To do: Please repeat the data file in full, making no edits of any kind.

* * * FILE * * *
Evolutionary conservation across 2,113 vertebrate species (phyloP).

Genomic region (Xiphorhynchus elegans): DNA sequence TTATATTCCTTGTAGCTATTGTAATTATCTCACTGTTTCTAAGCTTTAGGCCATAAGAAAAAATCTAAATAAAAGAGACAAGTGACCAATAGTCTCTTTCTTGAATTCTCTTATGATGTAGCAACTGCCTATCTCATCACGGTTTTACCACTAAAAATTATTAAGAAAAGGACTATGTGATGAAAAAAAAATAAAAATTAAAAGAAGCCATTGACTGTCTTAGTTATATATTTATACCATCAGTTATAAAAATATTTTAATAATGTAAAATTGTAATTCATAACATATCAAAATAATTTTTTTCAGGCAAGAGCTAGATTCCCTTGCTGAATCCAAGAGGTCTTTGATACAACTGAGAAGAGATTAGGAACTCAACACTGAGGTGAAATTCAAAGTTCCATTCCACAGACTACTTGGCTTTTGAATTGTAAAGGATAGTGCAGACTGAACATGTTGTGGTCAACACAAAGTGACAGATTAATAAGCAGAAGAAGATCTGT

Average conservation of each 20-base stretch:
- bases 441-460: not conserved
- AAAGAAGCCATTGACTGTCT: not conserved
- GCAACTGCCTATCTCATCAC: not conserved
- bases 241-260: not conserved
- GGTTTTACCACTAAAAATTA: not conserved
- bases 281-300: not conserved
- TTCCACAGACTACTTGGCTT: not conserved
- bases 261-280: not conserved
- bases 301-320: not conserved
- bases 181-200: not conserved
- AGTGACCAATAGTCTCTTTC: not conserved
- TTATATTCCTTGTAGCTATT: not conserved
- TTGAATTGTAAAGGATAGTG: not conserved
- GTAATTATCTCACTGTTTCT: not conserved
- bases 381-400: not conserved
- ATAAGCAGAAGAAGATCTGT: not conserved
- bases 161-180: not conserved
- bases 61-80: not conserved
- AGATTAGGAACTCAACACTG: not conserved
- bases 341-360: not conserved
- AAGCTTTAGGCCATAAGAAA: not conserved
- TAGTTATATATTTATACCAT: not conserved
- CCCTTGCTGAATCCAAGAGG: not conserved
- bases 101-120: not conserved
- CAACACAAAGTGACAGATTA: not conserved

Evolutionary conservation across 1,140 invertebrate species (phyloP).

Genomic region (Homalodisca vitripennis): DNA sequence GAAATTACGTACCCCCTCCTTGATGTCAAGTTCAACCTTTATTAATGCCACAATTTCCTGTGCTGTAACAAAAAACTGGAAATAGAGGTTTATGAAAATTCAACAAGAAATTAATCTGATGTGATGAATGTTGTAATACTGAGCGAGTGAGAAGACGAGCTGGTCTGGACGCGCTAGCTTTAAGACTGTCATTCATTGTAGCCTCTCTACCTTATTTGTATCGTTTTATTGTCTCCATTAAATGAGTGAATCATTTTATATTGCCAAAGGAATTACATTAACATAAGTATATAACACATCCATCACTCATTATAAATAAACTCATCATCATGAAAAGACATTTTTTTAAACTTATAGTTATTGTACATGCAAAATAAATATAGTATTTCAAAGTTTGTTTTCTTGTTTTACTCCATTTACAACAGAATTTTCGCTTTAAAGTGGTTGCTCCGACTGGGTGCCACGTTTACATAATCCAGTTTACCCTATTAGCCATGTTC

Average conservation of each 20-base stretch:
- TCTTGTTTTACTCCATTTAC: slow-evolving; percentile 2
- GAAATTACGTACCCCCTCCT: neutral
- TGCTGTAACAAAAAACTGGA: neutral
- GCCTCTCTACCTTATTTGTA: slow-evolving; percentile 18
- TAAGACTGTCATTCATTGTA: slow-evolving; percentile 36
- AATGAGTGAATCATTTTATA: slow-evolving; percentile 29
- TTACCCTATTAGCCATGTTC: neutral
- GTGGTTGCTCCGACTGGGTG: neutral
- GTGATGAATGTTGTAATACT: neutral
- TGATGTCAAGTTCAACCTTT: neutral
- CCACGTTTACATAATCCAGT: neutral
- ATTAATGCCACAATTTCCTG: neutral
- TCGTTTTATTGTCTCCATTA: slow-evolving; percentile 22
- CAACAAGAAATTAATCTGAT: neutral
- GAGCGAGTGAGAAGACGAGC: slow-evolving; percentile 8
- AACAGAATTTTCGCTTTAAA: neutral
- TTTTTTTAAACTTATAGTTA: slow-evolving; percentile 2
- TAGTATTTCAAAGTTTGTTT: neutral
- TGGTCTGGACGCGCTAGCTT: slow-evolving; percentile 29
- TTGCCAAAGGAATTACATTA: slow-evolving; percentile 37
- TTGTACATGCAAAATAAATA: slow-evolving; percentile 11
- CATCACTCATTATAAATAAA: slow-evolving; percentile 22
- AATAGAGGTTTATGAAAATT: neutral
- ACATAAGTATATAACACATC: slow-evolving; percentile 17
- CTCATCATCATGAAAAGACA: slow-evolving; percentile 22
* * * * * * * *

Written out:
Evolutionary conservation across 2,113 vertebrate species (phyloP).

Genomic region (Xiphorhynchus elegans): DNA sequence TTATATTCCTTGTAGCTATTGTAATTATCTCACTGTTTCTAAGCTTTAGGCCATAAGAAAAAATCTAAATAAAAGAGACAAGTGACCAATAGTCTCTTTCTTGAATTCTCTTATGATGTAGCAACTGCCTATCTCATCACGGTTTTACCACTAAAAATTATTAAGAAAAGGACTATGTGATGAAAAAAAAATAAAAATTAAAAGAAGCCATTGACTGTCTTAGTTATATATTTATACCATCAGTTATAAAAATATTTTAATAATGTAAAATTGTAATTCATAACATATCAAAATAATTTTTTTCAGGCAAGAGCTAGATTCCCTTGCTGAATCCAAGAGGTCTTTGATACAACTGAGAAGAGATTAGGAACTCAACACTGAGGTGAAATTCAAAGTTCCATTCCACAGACTACTTGGCTTTTGAATTGTAAAGGATAGTGCAGACTGAACATGTTGTGGTCAACACAAAGTGACAGATTAATAAGCAGAAGAAGATCTGT

Average conservation of each 20-base stretch:
- bases 441-460: not conserved
- AAAGAAGCCATTGACTGTCT: not conserved
- GCAACTGCCTATCTCATCAC: not conserved
- bases 241-260: not conserved
- GGTTTTACCACTAAAAATTA: not conserved
- bases 281-300: not conserved
- TTCCACAGACTACTTGGCTT: not conserved
- bases 261-280: not conserved
- bases 301-320: not conserved
- bases 181-200: not conserved
- AGTGACCAATAGTCTCTTTC: not conserved
- TTATATTCCTTGTAGCTATT: not conserved
- TTGAATTGTAAAGGATAGTG: not conserved
- GTAATTATCTCACTGTTTCT: not conserved
- bases 381-400: not conserved
- ATAAGCAGAAGAAGATCTGT: not conserved
- bases 161-180: not conserved
- bases 61-80: not conserved
- AGATTAGGAACTCAACACTG: not conserved
- bases 341-360: not conserved
- AAGCTTTAGGCCATAAGAAA: not conserved
- TAGTTATATATTTATACCAT: not conserved
- CCCTTGCTGAATCCAAGAGG: not conserved
- bases 101-120: not conserved
- CAACACAAAGTGACAGATTA: not conserved

Evolutionary conservation across 1,140 invertebrate species (phyloP).

Genomic region (Homalodisca vitripennis): DNA sequence GAAATTACGTACCCCCTCCTTGATGTCAAGTTCAACCTTTATTAATGCCACAATTTCCTGTGCTGTAACAAAAAACTGGAAATAGAGGTTTATGAAAATTCAACAAGAAATTAATCTGATGTGATGAATGTTGTAATACTGAGCGAGTGAGAAGACGAGCTGGTCTGGACGCGCTAGCTTTAAGACTGTCATTCATTGTAGCCTCTCTACCTTATTTGTATCGTTTTATTGTCTCCATTAAATGAGTGAATCATTTTATATTGCCAAAGGAATTACATTAACATAAGTATATAACACATCCATCACTCATTATAAATAAACTCATCATCATGAAAAGACATTTTTTTAAACTTATAGTTATTGTACATGCAAAATAAATATAGTATTTCAAAGTTTGTTTTCTTGTTTTACTCCATTTACAACAGAATTTTCGCTTTAAAGTGGTTGCTCCGACTGGGTGCCACGTTTACATAATCCAGTTTACCCTATTAGCCATGTTC

Average conservation of each 20-base stretch:
- TCTTGTTTTACTCCATTTAC: slow-evolving; percentile 2
- GAAATTACGTACCCCCTCCT: neutral
- TGCTGTAACAAAAAACTGGA: neutral
- GCCTCTCTACCTTATTTGTA: slow-evolving; percentile 18
- TAAGACTGTCATTCATTGTA: slow-evolving; percentile 36
- AATGAGTGAATCATTTTATA: slow-evolving; percentile 29
- TTACCCTATTAGCCATGTTC: neutral
- GTGGTTGCTCCGACTGGGTG: neutral
- GTGATGAATGTTGTAATACT: neutral
- TGATGTCAAGTTCAACCTTT: neutral
- CCACGTTTACATAATCCAGT: neutral
- ATTAATGCCACAATTTCCTG: neutral
- TCGTTTTATTGTCTCCATTA: slow-evolving; percentile 22
- CAACAAGAAATTAATCTGAT: neutral
- GAGCGAGTGAGAAGACGAGC: slow-evolving; percentile 8
- AACAGAATTTTCGCTTTAAA: neutral
- TTTTTTTAAACTTATAGTTA: slow-evolving; percentile 2
- TAGTATTTCAAAGTTTGTTT: neutral
- TGGTCTGGACGCGCTAGCTT: slow-evolving; percentile 29
- TTGCCAAAGGAATTACATTA: slow-evolving; percentile 37
- TTGTACATGCAAAATAAATA: slow-evolving; percentile 11
- CATCACTCATTATAAATAAA: slow-evolving; percentile 22
- AATAGAGGTTTATGAAAATT: neutral
- ACATAAGTATATAACACATC: slow-evolving; percentile 17
- CTCATCATCATGAAAAGACA: slow-evolving; percentile 22